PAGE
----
After everyone got a good look, Steve invited someone from the group to help him. As a timid young falconer stepped up to loosen the leash of R2, Steve nodded at him with respect. “You’re hesitant. I can appreciate that.”

Steve placed 5 birds in their mews that hour alone (7 birds in total), leaving the bulk of the responsibility in the hands of the older campers. All 13 boys returned the next day. Steve didn’t lose a single recruit. He even retained 3 campers from last year. Later in the week, after the campers spent time helping him to care for and feed the birds, he took them to Looking Glass Rock, a local attraction near Brevard where they can see the birds out of their cages and in the wild. Looking Glass, a traditional nesting sight of Peregrine falcons, is an opportunity too for the boys to see the birds outside the context of camp.

Saturday, Steve has planned for each of them to give their own presentation after having researched one of the birds in front of the entire camp.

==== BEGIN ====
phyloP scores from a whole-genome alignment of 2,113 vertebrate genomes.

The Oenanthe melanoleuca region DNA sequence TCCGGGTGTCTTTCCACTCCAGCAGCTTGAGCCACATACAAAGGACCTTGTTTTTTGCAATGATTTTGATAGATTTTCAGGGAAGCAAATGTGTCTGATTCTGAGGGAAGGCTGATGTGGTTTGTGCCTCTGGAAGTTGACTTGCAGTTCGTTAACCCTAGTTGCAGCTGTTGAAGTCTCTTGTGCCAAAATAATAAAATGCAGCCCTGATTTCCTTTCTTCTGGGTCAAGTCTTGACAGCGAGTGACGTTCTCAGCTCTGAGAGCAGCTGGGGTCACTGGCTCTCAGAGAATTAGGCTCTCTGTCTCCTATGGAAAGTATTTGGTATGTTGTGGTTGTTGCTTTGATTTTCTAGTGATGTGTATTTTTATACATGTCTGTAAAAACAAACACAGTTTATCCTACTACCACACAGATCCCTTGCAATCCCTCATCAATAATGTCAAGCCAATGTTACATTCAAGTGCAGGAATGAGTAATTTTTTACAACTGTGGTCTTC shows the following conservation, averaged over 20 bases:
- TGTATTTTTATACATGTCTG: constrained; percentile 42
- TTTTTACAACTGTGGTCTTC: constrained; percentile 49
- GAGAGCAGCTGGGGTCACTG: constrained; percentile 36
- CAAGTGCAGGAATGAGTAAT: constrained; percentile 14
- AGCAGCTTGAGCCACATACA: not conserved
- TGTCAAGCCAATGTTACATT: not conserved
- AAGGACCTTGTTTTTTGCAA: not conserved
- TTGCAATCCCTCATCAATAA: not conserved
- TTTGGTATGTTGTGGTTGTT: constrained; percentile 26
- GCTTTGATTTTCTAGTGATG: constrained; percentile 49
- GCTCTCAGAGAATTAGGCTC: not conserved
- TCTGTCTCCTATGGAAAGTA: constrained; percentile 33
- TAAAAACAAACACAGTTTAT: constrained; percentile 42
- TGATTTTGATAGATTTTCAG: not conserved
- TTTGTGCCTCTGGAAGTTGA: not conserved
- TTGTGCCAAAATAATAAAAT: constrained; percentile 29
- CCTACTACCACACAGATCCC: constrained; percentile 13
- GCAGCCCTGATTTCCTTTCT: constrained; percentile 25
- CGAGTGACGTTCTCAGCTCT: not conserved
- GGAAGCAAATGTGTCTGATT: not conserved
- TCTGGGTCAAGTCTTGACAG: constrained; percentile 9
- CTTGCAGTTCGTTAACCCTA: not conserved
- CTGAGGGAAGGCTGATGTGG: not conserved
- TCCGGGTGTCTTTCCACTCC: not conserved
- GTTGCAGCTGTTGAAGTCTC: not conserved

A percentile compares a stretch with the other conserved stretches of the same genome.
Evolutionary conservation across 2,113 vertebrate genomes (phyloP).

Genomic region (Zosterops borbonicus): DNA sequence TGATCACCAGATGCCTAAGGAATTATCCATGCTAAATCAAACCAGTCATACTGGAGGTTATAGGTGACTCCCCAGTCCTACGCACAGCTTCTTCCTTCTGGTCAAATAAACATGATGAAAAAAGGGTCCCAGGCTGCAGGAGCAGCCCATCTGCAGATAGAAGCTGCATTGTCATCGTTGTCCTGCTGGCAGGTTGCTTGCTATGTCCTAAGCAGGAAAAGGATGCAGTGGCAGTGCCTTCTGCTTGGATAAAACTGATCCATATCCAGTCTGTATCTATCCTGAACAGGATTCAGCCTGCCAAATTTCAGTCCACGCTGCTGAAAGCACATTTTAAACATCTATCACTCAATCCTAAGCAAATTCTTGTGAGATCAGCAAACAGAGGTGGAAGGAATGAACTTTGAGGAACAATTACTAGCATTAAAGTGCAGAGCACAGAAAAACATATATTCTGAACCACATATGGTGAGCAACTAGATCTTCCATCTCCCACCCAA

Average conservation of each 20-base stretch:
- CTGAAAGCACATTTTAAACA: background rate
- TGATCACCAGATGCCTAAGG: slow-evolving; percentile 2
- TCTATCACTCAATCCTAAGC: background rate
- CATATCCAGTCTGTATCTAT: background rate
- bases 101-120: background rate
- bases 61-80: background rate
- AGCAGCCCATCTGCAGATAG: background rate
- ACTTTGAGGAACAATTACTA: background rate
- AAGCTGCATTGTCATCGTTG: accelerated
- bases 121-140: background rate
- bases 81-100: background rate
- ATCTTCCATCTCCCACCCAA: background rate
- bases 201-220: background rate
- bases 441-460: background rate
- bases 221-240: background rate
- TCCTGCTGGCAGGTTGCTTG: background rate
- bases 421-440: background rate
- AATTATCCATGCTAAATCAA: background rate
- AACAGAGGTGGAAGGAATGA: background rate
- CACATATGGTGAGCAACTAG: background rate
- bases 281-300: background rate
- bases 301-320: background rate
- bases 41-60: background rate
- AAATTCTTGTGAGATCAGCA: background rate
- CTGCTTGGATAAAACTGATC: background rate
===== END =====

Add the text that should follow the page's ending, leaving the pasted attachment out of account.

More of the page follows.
Raptor Week

For Steve, this is just the end of another Raptor Week. But for the campers, this is the first step toward being a Falconer of Falling Creek Camp.

- John Granatino

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Jim Kurtts Talks Falling Creek & Personal History

Jim Kurtts

Some of you may only know him as the Indian Lore man. But Jim Kurtts is one of the longest returning staff-members we have here at camp. Working at Falling Creek since the camp opened in 1969, he has seen the camp evolve from a small clearing around a couple lakes to what it is today. The only summers he has missed were due to serving in the military during the Vietnam War.

Sitting down with an interview with him wasn’t difficult. He told me to stop by whenever I had time. So impromptu, I took him up on his offer and dropped into the Indian Lore Lodge during free choice. He sat at a table in the lodge listening to the sound of the nearby Falling Creek rushing by in the background with the newspaper spread out in front of him.

I asked how young he was when he started working on staff. He told me as soon as he graduated High School he got the word. “[My friend knew I] would be moving from Boy Scout camp to a private camp. And [he] said, “Stop by Hendersonville at Camp Greystone to see Jim Miller. He’s been talking about having a boy’s camp.”